Unformatted text preview: Ms. Susan M. Pojer
Horace Greeley HS Chappaqua, NY
Horace 1. Commercial/Business
Interests U. S. Foreign Investments: 1869-1908 1. Commercial/Business
Interests American Foreign Trade:
1870-1914 2. Military/Strategic Interests
2. Alfred T. Mahan The Influence of Sea Power
on History: 1660-1783 3. Social Darwinist Thinking
3. The Hierarchy
of Race The White Man’s
Burden 4. Religious/Missionary Interests
in China, 1905 5. Closing the American Frontier
5. U. S. Missionaries in Hawaii
U. Imiola Church – first built in the late 1820s U. S. View of Hawaiians
U. Hawaii becomes a U. S. Protectorate in 1849
by virtue of economic treaties. Hawaiian Queen Liliuokalani
Hawaiian Hawaii for the
Hawaiians! U. S. Business Interests In Hawaii
1875 – Reciprocity
1890 – McKinley Tariff
1893 – American
businessmen backed an
uprising against Queen
Sanford Ballard Dole
proclaims the Republic
of Hawaii in 1894.
of To The Victor Belongs the Spoils
Ceremony, 1898 Commodore Matthew Perry
Opens Up Japan: 1853
Opens The Japanese View of
Commodore Perry Treaty of Kanagawa: 1854
Treaty Gentleman’s Agreement: 1908
A Japanese note agreeing
to deny passports to
laborers entering the U.S.
Japan recognized the U.S.
right to exclude Japanese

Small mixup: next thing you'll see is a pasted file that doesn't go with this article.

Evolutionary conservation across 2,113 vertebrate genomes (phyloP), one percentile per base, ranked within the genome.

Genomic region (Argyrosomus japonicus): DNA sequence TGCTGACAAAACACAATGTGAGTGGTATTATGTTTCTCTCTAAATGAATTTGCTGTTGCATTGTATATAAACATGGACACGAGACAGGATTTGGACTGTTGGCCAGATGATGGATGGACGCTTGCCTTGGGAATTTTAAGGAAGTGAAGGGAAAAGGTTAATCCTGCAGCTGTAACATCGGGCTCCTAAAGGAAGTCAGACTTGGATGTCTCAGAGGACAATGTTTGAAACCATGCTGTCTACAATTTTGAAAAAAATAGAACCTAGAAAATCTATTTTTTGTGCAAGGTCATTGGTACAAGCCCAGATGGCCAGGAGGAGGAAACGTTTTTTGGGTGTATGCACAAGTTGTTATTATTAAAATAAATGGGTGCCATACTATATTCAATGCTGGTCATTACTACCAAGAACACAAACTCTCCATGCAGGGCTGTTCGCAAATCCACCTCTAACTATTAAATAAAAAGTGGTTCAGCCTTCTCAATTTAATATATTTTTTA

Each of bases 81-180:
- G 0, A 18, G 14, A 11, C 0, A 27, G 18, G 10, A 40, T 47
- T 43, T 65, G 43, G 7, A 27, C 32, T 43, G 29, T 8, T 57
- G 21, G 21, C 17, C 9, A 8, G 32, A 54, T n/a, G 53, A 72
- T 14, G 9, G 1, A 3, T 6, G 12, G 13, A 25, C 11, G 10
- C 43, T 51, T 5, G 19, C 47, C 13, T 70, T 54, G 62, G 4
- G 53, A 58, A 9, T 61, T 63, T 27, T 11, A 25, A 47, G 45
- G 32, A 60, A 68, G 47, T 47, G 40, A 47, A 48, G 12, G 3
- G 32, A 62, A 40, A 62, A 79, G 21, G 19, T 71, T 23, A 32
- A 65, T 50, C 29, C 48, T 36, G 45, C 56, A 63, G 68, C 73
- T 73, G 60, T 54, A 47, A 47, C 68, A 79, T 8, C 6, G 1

immigrants holding passports
issued by other countries.
The U.S. government got the
school board of San Francisco
to rescind their order to
segregate Asians in separate
Root-Takahira Root-Takahira Agreement: 1908
A pledge to maintain the status quo in the
Recognition of China’s independence and
territorial integrity, and support for
continuation of the Open-Door Policy.
An agreement to mutual consultation in the
event of future Far Eastern crises.
event Lodge Corollary to the Monroe
Senator Henry Cabot
Lodge, Sr. (R-MA)
like Japan, would be
excluded from owning
territory in the Western
Hemisphere. “Seward’s Folly”: 1867 $7.2 million “Seward’s Icebox”: 1867 The Imperialist Tailor
The Spanish Misrule in Cuba
Spanish Valeriano Weyler’s
“Reconcentration” “Yellow Journalism” & Jingoism Joseph Pulitzer William Randolph Hearst Hearst to Frederick Remington:
You furnish the pictures,
and I’ll furnish the war! De Lôme Letter
Dupuy de Lôme, Spanish
Ambassador to the U.S.
McKinley as weak and a
bidder for the admiration
of the crowd, besides
being a would-be politician
who tries to leave a door
open behind himself while
keeping on good terms
with the jingoes of his
party. Theodore Roosevelt
Assistant Secretary of
the Navy in the
McKinley as having
the backbone of a
Resigns his position
to fight in Cuba.
Riders” Remember the Maine
and to Hell with Spain! Funeral for Maine
victims in Havana The Spanish-American War (1898):
“That Splendid Little War” How prepared was the US for war? The Spanish-American War (1898):
“That Splendid Little War” Dewey Captures Manila!
Dewey Is He To Be a Despot?
Is Emilio Aguinaldo
Emilio Leader of the Filipino Uprising.
July 4, 1946:
Philippine independence William H. Taft, 1st
Gov.-General of the Philippines Great administrator.
Great Our “Sphere of Influence”
Our The Treaty of Paris: 1898
Cuba was freed from Spanish rule.
Spain gave up Puerto Rico and the island of
The U. S. paid Spain
$20 mil. for the
The U. S. becomes
an imperial power! The American Anti-Imperialist
Founded in 1899.